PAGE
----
With respect to the district court's dismissal of the request for injunctive relief we find no error. The amended complaint makes clear that plaintiff was released from segregated detention shortly after the complaint was filed. This fact is corroborated by plaintiff's statement of September 12, 1977 to the effect that he was deprived of his right to access "beginning on or about January, 1972 and continuing thereafter to 1973." Although on appeal plaintiff contends that he is still suffering from this deprivation we think the district court was entitled to rely on this statement. Moreover, any injunctive relief to which plaintiff may be entitled apart from that which would have freed him from segregated detention is now the subject of litigation in Gilday v. Quinn, supra.
The judgment of the district court is affirmed with respect to the dismissal of the claim of injunctive relief and vacated and remanded for further proceedings with respect to the claim for damages.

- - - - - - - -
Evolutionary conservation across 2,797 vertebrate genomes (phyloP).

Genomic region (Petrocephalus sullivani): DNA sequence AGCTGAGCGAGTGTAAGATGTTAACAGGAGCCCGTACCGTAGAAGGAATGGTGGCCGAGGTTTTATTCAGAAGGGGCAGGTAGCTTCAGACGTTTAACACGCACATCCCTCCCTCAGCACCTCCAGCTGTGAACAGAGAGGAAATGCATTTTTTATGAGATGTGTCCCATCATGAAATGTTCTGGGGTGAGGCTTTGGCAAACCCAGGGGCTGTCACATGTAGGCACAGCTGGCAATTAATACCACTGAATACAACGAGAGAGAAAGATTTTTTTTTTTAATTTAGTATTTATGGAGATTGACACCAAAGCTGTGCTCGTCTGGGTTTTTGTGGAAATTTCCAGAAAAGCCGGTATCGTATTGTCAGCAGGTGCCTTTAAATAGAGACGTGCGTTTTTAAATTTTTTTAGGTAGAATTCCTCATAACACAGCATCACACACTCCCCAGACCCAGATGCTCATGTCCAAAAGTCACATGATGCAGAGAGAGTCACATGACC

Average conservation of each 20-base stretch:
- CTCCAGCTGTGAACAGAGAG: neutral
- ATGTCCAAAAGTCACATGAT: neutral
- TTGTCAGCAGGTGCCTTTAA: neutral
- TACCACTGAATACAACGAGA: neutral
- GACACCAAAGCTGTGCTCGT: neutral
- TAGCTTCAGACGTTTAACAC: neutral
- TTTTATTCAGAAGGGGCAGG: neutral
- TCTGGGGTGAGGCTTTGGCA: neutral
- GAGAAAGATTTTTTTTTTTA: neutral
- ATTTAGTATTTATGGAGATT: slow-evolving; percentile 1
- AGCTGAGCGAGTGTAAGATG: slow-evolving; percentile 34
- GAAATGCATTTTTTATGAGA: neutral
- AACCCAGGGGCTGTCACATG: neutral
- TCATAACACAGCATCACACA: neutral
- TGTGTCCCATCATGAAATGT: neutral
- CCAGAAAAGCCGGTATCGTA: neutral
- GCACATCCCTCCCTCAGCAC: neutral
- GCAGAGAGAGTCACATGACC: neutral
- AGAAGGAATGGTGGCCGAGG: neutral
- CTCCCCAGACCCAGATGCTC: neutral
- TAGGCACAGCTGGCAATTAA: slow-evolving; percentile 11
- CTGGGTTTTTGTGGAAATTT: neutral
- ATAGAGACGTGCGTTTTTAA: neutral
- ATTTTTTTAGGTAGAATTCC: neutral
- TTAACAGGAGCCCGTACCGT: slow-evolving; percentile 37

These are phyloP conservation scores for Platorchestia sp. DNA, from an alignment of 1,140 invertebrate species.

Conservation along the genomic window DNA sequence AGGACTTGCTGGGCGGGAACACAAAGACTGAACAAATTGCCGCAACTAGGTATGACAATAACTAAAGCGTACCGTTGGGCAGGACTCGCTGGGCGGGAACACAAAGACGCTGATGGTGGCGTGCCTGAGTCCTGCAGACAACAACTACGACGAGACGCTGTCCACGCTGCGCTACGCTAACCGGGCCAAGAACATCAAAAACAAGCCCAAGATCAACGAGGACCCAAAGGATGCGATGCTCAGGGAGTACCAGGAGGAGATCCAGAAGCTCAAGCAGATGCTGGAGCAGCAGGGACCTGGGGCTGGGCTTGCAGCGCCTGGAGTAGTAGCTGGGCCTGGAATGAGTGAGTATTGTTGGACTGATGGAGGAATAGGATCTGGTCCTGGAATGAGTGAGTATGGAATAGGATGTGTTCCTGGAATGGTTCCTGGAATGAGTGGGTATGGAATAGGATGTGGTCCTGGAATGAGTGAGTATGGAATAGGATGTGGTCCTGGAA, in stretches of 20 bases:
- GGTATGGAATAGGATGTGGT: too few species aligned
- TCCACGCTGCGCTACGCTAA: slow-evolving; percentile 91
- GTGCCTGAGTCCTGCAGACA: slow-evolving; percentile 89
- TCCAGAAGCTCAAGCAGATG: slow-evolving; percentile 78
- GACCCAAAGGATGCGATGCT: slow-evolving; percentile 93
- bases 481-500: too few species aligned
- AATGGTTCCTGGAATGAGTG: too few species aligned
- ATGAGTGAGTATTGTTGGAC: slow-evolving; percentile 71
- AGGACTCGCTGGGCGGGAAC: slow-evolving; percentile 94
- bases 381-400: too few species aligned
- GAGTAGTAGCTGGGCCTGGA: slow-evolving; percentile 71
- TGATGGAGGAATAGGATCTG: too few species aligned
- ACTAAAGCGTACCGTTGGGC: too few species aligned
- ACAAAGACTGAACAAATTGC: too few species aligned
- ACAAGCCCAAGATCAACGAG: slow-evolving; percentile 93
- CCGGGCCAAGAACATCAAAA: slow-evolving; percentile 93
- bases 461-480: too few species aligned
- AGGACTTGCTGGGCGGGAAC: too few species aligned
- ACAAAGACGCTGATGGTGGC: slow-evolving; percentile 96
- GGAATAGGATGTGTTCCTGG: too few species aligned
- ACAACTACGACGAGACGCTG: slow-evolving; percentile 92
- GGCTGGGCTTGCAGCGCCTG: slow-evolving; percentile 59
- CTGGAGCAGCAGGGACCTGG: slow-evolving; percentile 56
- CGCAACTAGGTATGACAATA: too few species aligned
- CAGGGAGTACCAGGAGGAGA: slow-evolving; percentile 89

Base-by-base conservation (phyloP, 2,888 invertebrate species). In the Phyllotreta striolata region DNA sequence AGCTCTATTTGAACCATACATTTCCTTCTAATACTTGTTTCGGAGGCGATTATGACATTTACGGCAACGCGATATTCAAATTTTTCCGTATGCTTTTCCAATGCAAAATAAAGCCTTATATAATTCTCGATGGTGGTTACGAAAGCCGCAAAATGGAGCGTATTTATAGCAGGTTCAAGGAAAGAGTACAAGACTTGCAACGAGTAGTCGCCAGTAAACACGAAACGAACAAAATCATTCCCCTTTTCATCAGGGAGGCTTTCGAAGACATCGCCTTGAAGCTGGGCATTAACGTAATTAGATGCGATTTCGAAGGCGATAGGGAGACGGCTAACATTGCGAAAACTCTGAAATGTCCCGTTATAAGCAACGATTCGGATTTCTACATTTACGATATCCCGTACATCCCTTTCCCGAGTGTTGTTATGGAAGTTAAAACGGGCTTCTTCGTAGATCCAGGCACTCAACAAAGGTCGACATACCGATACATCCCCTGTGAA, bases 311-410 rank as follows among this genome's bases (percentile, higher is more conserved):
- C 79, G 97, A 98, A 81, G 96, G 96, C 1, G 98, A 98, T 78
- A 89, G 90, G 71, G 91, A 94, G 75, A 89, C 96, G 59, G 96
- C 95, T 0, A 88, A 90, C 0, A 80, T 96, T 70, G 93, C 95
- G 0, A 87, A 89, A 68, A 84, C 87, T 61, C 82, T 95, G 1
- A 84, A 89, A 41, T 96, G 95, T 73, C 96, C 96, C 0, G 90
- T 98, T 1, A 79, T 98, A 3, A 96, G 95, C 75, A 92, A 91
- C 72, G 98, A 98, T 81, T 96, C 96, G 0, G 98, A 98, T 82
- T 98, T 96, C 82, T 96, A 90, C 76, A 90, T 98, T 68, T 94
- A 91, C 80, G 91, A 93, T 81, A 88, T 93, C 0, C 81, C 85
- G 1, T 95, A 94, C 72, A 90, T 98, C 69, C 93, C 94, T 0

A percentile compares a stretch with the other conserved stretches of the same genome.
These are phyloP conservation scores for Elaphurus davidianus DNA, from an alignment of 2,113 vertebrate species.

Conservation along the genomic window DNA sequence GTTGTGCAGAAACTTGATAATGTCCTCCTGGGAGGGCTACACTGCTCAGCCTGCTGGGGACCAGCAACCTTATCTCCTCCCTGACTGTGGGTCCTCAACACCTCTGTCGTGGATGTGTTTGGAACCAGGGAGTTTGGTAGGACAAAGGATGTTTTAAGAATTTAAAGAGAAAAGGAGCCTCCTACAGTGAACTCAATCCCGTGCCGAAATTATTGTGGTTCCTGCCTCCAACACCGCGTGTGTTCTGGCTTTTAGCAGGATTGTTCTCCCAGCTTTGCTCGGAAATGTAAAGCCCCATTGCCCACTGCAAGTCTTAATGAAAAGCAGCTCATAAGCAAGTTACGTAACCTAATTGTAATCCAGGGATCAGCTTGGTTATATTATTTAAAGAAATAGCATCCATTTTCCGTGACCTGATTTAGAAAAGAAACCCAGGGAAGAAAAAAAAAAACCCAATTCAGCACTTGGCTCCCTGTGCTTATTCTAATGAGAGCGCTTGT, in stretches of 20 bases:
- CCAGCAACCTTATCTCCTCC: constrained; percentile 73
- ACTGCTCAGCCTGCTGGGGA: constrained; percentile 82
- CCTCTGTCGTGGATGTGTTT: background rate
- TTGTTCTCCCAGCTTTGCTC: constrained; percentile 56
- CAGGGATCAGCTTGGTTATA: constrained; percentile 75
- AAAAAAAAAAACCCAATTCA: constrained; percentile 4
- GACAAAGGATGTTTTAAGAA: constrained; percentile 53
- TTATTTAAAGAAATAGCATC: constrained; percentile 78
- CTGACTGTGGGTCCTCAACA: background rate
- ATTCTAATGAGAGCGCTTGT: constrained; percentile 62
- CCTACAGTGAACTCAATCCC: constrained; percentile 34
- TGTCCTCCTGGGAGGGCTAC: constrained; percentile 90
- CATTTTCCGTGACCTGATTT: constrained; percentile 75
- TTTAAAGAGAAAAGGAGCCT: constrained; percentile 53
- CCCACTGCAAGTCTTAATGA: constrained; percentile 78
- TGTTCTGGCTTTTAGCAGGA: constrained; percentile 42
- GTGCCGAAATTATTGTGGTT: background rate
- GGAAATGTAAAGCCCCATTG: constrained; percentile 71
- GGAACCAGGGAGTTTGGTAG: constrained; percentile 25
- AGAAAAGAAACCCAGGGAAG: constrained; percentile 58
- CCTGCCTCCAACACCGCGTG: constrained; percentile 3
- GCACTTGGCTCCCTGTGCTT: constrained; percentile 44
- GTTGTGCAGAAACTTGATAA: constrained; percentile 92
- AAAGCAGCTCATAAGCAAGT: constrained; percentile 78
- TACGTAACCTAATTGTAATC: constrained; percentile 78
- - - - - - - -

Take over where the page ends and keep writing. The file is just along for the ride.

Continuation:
1. But see Parratt v. Taylor, 451 U.S. 527, 101 S. Ct. 1908, 68 L. Ed. 2d 420 (1981) (mere allegation by a prison inmate of loss or theft of personal belongings would be insufficient to state a due process violation). We note that appellant has alleged that among the items stolen were legal materials so that this allegation may arguably be coupled to the access to the court's claim.
2. No dates are mentioned and no facts giving rise to the violations are specified.
3. Because plaintiff made repeated mention of three other district court cases we have as part of our review examined the contents of the district court's records in Pisa v. Porelle, Civ. No. 73-582-T (D.Mass.); McDonald v. Boone, Civ. No. 73-583-G (D.Mass.); and Gilday v. Quinn, Civ. No. 74-4169-C (D.Mass.).